The old adage of “The person who never made a mistake, never made anything” is the starting point of a discussion about failure.
Need to Learn Ourselves
Simply put, we learn from failure. Sometimes, we humans have very thick heads. Someone can tell us how ‘it’ should not be done and what to avoid (our parents for example) yet we go ahead against all odds and try ‘it’ anyway. We fail (just as they told us we would) but now we have learned. Getting the message in advance wasn’t enough.
“I learned through the school of hard knocks.”
“I went to university to learn to be an engineer. But I didn’t start my real learning until I was on the job.”
Societies learn that “war is hell”. But each subsequent generation starts its own wars; they seem to need to learn for themselves that “war is hell”.
How Many Mistakes To Learn?
Jim Bleech, an acknowledged managing consulting sage, tells the story of one of his first jobs in the real world. Although he had a franchise for a packaged system for selling, he had never sold anything in his life. Now he was selling the art of selling. Today he questions his own sanity at the time.
After several months without success, he called back the franchiser in frustration, complaining about his own inability to sell this package. He received a gruff reply of, “It takes 500 mistakes to learn this business. And the sooner you make the mistakes, the sooner you’ll be successful. So, get on with it and quit your complaining!”
Jim recounts that he started counting his mistakes, crossing them off as they occurred, predicting to his long-suffering wife that he would be successful by May. And he was!
Animal and human babies learn by mistakes with mama hovering nearby, trying to give guidance. “I told you that would hurt if you did that; now see what you have done!”
The Learning Environment
If learning is done through mistakes, then the learning process must accommodate mistakes. In most companies today, it does not. Parents scream at children who seem to deliberately not take advice. Bosses humiliate or even punish employees who make mistakes.
One of the basics of The CCCC Approach is the early establishing of a Learning Environment, where failure is handled as a normal event; it is not handled by increasing the level of fear. The higher the level of fear, the more that mistakes will be hidden (with further negative consequences) and the greater the number of excuses, finger pointing, and dishonesty to justify the failure. I recommend that you create a similar learning environment, in your own company or department.
Of the many components of the CCCC Learning Environment, two will be of interest here: (a) humiliation of others is not permitted in a learning environment and (b) mistakes are viewed as opportunities for learning. In effect, the Learning Environment is a safe environment, where one can express the deepest thoughts, hurts, ideas, mistakes without fear of humiliation or recrimination. Participants list the hurts, pains and fears without comment or judgment, blame or finger pointing, and, starting from there, go about seeking a solution collectively. (This often takes the form of ‘debriefings’, ‘lessons learned’, ‘post-mortems’ or ‘problem-solving’.)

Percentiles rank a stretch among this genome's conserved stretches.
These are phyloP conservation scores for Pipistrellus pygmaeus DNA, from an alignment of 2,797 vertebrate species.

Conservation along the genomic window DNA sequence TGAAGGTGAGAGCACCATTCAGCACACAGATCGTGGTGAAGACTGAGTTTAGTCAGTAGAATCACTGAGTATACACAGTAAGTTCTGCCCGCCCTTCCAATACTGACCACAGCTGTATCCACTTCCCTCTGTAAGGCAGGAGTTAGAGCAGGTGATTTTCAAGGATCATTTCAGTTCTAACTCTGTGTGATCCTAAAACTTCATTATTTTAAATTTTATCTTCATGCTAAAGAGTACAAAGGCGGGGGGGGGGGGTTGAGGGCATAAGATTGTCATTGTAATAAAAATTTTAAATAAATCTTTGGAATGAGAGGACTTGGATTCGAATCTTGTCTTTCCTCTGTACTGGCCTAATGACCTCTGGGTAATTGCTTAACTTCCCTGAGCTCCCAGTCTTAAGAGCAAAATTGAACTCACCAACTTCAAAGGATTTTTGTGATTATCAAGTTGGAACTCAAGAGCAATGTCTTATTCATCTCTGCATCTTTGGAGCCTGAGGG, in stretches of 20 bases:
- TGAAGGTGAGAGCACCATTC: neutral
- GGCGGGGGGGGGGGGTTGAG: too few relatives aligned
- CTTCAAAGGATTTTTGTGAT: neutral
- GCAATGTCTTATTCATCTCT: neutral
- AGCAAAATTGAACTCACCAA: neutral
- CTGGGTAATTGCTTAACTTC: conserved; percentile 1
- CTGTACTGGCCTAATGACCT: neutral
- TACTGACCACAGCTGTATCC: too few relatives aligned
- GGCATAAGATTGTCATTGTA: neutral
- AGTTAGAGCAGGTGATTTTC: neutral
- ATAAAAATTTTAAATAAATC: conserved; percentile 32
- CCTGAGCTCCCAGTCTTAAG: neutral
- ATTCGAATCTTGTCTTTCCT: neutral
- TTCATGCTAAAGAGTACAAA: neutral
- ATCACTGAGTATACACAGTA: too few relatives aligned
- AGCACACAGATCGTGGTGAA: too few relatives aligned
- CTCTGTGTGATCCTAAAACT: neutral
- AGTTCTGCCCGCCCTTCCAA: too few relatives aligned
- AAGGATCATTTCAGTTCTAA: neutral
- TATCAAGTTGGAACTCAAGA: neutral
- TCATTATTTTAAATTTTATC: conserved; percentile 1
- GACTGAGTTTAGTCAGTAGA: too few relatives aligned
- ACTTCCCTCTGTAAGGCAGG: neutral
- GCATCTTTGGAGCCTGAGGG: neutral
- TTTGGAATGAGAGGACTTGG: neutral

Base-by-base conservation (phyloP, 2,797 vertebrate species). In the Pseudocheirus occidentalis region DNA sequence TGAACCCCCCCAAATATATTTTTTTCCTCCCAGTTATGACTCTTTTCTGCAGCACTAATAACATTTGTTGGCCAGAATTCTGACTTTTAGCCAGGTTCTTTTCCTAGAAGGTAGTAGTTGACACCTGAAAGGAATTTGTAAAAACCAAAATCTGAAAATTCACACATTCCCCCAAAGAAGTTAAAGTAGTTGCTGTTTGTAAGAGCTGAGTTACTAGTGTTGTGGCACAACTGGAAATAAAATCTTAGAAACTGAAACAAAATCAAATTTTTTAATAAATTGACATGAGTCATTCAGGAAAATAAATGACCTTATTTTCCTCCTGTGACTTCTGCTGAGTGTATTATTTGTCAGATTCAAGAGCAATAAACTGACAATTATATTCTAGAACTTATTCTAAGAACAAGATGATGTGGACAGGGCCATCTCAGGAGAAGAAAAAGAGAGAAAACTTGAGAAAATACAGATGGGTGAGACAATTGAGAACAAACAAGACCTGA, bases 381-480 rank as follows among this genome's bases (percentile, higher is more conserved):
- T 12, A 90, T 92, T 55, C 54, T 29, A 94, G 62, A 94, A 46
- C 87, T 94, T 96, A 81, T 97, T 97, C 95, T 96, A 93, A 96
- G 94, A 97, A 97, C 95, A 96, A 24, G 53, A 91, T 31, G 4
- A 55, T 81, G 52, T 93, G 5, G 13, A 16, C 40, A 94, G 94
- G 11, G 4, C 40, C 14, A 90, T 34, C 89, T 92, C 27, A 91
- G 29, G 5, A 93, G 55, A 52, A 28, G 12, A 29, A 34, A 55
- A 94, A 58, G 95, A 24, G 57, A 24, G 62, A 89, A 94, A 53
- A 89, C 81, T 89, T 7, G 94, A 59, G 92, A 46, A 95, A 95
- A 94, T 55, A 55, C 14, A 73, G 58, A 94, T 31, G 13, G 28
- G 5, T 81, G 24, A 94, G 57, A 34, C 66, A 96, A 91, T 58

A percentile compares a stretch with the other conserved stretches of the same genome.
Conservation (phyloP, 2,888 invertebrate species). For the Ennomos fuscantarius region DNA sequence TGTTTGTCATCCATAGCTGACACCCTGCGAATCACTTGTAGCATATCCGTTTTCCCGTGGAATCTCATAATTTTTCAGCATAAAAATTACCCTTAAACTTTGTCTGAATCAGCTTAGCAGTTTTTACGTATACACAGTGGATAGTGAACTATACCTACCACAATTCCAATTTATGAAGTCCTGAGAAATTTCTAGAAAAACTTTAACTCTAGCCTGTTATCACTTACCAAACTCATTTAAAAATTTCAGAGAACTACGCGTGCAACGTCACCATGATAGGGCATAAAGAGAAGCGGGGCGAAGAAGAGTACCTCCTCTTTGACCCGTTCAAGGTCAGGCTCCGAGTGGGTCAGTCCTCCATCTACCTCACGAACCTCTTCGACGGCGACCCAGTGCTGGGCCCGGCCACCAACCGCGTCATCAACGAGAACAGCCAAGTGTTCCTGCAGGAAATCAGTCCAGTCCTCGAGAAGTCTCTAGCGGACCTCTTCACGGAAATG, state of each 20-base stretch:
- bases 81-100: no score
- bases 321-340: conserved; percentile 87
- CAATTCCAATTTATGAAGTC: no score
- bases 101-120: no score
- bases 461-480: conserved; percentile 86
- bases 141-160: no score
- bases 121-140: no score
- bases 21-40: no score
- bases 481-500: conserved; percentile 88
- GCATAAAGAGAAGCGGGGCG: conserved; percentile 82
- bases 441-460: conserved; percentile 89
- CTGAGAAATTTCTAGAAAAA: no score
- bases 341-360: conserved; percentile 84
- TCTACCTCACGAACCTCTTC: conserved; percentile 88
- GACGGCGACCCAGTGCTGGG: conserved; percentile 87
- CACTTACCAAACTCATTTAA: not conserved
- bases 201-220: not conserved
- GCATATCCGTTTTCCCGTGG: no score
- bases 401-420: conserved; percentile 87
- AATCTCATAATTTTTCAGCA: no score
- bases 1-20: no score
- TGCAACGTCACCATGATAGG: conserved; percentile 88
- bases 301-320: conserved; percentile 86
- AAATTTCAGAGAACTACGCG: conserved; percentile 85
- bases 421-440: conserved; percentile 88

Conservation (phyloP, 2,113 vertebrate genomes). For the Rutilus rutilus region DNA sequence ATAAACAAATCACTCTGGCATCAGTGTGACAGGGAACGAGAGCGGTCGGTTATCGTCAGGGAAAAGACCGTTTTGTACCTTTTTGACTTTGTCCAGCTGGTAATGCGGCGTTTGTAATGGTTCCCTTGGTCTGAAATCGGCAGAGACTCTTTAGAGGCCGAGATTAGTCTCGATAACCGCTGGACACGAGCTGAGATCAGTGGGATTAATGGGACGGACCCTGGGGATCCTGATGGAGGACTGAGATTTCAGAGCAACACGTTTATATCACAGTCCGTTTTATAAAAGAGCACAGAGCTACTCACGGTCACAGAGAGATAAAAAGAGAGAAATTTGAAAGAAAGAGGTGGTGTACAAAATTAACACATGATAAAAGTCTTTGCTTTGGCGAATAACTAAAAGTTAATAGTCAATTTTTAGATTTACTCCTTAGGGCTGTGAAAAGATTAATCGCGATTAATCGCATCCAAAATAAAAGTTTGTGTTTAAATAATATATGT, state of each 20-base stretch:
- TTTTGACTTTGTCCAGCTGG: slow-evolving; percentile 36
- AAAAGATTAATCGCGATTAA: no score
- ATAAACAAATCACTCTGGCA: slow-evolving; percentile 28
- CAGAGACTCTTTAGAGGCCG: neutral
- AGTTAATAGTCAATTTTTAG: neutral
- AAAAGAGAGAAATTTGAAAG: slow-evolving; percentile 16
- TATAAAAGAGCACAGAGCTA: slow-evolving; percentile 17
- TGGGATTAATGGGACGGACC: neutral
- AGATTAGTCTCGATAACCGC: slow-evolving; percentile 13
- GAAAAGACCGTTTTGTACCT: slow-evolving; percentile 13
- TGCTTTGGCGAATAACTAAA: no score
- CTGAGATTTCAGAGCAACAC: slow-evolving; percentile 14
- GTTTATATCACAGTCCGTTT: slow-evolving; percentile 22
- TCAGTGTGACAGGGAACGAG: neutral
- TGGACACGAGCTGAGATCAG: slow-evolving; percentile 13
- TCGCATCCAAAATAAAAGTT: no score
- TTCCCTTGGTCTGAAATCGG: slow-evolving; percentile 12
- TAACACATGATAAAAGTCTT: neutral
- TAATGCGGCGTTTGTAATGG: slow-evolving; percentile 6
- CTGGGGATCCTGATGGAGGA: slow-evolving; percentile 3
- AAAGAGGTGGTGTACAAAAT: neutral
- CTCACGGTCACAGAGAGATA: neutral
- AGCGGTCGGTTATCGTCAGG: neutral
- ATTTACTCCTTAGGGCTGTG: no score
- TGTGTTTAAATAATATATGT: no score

In the early years of my running my software consulting company, a new manager, Marvin, full of promise, was overseeing his first software development project with a public transportation company in our city. Because of my experience, I could see that if he kept on the track he was on he would get into trouble. I told him so, but he justified his choices – although I was far from being convinced. Being a firm believer in delegation, I allowed him to continue his direction. By the time he was done, this fixed-price project had a cost overrun of $50,000. This mistake cost me $50,000, not to mention the profit we should have experienced of a similar amount.
Marvin admitted to me, after: “You were right, why didn’t I listen?” He carried that $50,000 loss with him and was determined never to lose control of a project again. Later, he would use that story to instruct young managers under him and, also, to use the lesson of tolerance for others’ mistakes.
Was it of $50,000 value? Marvin went on to become a Vice President in the company and finally, Senior Vice President of our firm. He earned us millions of dollars. (Today, he’s the President of his own successful company.) I also learned from the experience. First, I appreciated that the learning environment is essential to constructive learning. Second, I learned that there is such as thing as premature delegation. You don’t have to lose $50,000 to teach someone a lesson. – Never again.
The resume, or bio, I send out for proposals or making presentations, lists my ‘wonderful’ achievements: CEO, rocket scientist, inventions widely used today, a book, many technical papers and presentations, international operations, several languages, etc. Great stuff. Great guy. Well, what about the unlisted failures? Mine include: numerous business failures, selected and then fired at least six vice presidents, lost a ton of money on a ‘wise’ business acquisition, and many I’m still too embarrassed to mention. A few years ago, in a dour mood, I listed my failures in a resume format. I think I still have that ‘resume’ somewhere. Anyway, the list of failures far